Clock Tower

Out of the Clock Tower



Hello and welcome to the Greene County Archives' blog, "Out of the Clock Tower".  Please join us as we share information on archival issues, news, special events, and highlights from our collection.

Before the archives program began in Greene County in 1996, permanent records were stored in every conceivable space, in basements, garages, and closets. Usually they were in boxes of various shapes and sizes, although seldom adequately labeled, but occasionally they were just in loose piles of books and papers. Most notable were the old records stuffed into the clock tower of the County Courthouse, where they shared their home with pigeon droppings.

Now, there is a clean, environmentally controlled, well appointed location for the county archives, where our historical records are housed in standard sized boxes on steel shelves. We have taken note of their journey in the name for our blog.

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Dec 31

Staff Favorite Records, Part II: Immigration Records

Posted on December 31, 2020 at 11:53 AM by Melissa Dalton

We had a brief hiatus of our blog, but we'd like to share the favorite records series from our 2020 Newsletters! This week, we learn about Elise's favorite record, Petition for Naturalization.

During the Covid-19 Pandemic, I have had time to slow down and reflect on the things that are most valuable to me. Without a doubt, family has always been the most integral part in my life. I recently learned some information about my great-grandfather, Steven Pettas. Great-Grandfather Pettas was born in Greece, immigrated to the United States in 1911, and was naturalized a U.S. citizen in 1933. What a joy it was to hear and learn this story. Using FamilySearch.org, I find my great-grandfather’s naturalization record. Through my family’s story and this record, I have been able to develop a more emotional connection to my ancestor.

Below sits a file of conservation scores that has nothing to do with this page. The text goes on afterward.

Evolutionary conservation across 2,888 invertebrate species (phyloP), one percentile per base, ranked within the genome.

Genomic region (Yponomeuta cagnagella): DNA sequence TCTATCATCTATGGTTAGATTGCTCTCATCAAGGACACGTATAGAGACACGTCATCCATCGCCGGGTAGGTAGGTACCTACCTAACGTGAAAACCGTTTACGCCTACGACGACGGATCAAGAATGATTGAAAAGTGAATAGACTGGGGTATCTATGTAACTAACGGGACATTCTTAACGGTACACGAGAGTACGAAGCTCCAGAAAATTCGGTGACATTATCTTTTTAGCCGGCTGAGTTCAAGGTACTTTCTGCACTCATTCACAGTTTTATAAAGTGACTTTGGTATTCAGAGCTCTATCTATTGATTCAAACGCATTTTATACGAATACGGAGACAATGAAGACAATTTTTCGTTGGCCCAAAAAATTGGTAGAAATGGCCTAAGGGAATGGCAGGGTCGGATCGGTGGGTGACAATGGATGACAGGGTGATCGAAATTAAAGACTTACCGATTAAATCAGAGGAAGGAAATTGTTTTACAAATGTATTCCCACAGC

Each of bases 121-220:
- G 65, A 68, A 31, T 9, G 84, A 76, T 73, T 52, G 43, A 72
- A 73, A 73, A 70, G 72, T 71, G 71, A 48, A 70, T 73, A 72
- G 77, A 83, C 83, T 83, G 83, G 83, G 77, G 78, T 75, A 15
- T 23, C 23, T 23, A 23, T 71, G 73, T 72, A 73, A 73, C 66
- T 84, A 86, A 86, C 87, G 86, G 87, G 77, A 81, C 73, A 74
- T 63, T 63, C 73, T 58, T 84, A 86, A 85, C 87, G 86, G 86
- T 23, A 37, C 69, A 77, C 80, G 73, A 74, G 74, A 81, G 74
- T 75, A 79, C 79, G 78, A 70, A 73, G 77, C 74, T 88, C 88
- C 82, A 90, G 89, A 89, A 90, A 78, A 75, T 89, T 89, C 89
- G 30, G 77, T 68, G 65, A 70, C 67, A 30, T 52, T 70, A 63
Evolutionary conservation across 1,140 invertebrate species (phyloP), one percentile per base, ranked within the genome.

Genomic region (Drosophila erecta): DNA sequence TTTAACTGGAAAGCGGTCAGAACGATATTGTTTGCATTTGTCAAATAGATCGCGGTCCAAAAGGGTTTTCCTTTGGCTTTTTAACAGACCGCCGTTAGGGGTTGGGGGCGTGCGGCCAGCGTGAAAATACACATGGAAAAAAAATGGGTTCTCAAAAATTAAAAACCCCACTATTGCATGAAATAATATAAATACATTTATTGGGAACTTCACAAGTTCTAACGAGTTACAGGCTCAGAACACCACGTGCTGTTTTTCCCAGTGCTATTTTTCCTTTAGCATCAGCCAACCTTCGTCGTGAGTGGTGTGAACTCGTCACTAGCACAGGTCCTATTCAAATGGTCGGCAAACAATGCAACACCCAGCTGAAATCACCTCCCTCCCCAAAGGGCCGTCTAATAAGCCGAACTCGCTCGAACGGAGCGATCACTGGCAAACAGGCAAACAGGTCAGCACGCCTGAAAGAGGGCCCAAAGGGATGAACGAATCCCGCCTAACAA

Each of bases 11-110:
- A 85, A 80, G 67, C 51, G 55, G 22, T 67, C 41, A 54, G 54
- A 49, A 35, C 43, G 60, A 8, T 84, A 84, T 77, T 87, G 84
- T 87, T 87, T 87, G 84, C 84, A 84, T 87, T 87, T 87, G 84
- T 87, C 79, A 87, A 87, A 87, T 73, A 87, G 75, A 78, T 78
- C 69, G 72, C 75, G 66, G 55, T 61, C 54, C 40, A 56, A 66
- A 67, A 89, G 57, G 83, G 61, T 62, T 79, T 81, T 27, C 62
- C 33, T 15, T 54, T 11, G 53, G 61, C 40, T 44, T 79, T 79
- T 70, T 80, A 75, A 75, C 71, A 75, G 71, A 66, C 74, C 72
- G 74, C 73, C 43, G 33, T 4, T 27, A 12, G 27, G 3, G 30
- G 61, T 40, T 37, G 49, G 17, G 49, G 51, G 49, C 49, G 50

Here at the Greene County Archives, we house and preserve several Petition for Naturalization records (Fig 1). These valuable and historical resources provide a plethora of information including: the immigrant’s place of birth and year; their present nationality; their physical description; their current address; the name of the vessel they traveled on to get to the United States; their occupation; their spouse and children’s names, places of birth, and their current addresses.

Greene County Archives Naturalization Record Books (PNG)
Fig 1. Greene County Archives Naturalization Record Books

One of these Petition for Naturalization records documents the naturalization of Marie Treuer (Fig 2). Upon examination of the record, I learned that Marie was a Jewish woman from Czechoslovakia. She, her Austrian husband, Fritz Treuer, and their son, Robert left Vienna, Austria in the beginning of 1939. Nazi Germany had invaded Austria in March 1938. This Jewish family probably left Vienna in order to escape Nazi persecution. According to the petition which was dated in 1945, Marie Treuer was employed as a bookkeeper and lived with her husband in Yellow Springs (Fig 3).

Photograph of Marie Treuer (PNG)
Fig 2. Photograph of Marie Treuer

Petition for Naturalization for Marie Treuer (PNG)
Fig 3. Petition for Naturalization record for Marie Treuer


These records serve as a vital link to our past and illustrate the importance of preserving and sharing historical records. Here in Greene County we are dedicated to this service.

Until Next Time!

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